Double decker London bus (as opposed to some mini in Africa or Asia, where the upper deck means you ride on the roof) plunges 30 feet into a children's play area.
No one is hurt.
Big-time media coverage here, despite the a zero body count, complete with many pics of the prone bus.
Don't bother thinking about it.
No one hurt in double-decker bus plunge
LONDON, Oct. 14 Ten people escaped serious injury yesterday when a double-decker bus crashed through a wall and plunged 30ft down an embankment.
The vehicle careered across a grass verge after hitting a car which had crashed into some railings. It went down a slope before landing on its side in a playground. A 14-year-old boy who was trapped in the wreckage for 30 minutes was taken to hospital with minor leg and hip injuries. Four adults and four other children were taken to hospital with cuts and bruises. The other person on the bus was unhurt and the driver of the car was not badly injured.
The accident happened in College Road, Crystal Palace, south-east London. Sam Trenchard, 30, an information technology consultant, who was sitting in the lower level, said he heard a shout from the driver and then the noise of the impact with the car.
He said: "I felt the bus tipping. It went through a wall and dropped 30ft on to its right side. When we realised that it had stopped moving people scrambled to get out." Mr Trenchard, who escaped with cuts and bruises, said: "The driver was up and conscious although he looked in a state of shock. He said he was sorry." Ruth Phillips, 39, who received cuts to her hands and feet, ran to a nearby cafe where she works. Irene Howelles, 48, the owner of CJ's Cafe, said: "She came in screaming.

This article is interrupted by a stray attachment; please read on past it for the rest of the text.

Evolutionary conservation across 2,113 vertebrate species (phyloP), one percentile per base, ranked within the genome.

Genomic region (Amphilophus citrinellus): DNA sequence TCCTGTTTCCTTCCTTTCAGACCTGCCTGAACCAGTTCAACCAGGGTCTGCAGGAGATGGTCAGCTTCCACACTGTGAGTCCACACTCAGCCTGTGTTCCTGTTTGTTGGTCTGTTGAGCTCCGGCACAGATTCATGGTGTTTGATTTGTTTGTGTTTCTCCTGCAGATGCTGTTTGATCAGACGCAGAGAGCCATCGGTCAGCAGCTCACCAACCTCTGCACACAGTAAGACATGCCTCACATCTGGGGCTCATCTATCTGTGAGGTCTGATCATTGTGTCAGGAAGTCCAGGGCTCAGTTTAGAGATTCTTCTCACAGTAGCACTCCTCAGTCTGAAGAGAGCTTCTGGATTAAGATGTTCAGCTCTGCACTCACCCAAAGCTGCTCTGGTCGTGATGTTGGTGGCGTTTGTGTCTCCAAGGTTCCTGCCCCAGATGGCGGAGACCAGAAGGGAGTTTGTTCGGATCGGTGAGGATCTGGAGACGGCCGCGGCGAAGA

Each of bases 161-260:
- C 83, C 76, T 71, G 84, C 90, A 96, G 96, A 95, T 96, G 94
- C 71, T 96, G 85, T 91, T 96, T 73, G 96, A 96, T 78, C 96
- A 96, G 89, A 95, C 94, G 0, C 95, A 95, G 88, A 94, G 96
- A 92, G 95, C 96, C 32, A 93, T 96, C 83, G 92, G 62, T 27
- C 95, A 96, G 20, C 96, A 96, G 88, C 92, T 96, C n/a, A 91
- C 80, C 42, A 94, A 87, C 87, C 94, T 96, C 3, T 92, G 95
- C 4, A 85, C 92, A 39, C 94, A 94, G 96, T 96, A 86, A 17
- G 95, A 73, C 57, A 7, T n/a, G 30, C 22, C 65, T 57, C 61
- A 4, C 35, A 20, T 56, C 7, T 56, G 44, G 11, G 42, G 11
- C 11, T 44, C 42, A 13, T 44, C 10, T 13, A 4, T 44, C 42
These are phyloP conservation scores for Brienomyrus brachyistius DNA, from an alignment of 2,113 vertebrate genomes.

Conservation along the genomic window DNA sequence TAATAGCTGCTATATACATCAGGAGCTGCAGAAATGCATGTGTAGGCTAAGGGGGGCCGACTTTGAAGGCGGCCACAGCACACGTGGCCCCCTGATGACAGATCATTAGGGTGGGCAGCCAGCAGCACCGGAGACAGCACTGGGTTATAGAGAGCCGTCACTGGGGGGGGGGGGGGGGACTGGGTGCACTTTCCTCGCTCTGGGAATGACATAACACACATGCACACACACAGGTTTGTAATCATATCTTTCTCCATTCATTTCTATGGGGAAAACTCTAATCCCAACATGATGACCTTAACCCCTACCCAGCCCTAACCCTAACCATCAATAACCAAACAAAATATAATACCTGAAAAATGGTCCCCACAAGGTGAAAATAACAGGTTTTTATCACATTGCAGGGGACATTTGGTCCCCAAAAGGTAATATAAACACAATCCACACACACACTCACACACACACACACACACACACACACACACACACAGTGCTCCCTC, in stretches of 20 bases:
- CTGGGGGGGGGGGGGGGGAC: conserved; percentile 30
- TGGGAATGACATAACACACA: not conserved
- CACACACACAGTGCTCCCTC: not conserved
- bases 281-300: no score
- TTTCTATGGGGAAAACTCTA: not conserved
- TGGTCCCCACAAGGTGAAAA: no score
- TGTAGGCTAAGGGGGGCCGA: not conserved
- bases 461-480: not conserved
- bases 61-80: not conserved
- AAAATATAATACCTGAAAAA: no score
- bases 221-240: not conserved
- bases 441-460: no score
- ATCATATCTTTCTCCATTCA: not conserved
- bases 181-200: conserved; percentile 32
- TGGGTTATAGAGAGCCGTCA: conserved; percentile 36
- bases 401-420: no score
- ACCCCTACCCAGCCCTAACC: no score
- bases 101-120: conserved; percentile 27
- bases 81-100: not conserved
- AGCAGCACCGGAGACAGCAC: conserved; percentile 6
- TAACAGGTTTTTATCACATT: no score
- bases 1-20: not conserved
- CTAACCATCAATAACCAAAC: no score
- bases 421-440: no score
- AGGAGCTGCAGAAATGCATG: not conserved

She was hysterical and had no shoes on. She said the scene was dreadful and she thought she was going to die. She was really shaken by it." Steve Depaul, 31, who saw the accident, said that the bus was poised for a few seconds on top of the embankment before it fell. He said: "It all seemed to happen in slow motion but then it dropped and I heard a loud crash. I went to look over the wall and could hear groaning and moaning from the bus.
The driver had managed to get out and was looking in through the broken windows to see if anybody was in the bus and moving." Insp Andrew McMillan, of the Metropolitan Police, said: "The consequences of that bus being full of people are too nasty to contemplate. If the bus had come along half an hour later it would have been full of kids on their way to school. It is amazing that all the injuries suffered have been minor."
Assistant Divisional Officer Ian Pettit, of the London Fire Brigade,
said: "The bus ended up on its side, five yards from a row of houses.
It would have landed on the roofs if it had gone any closer."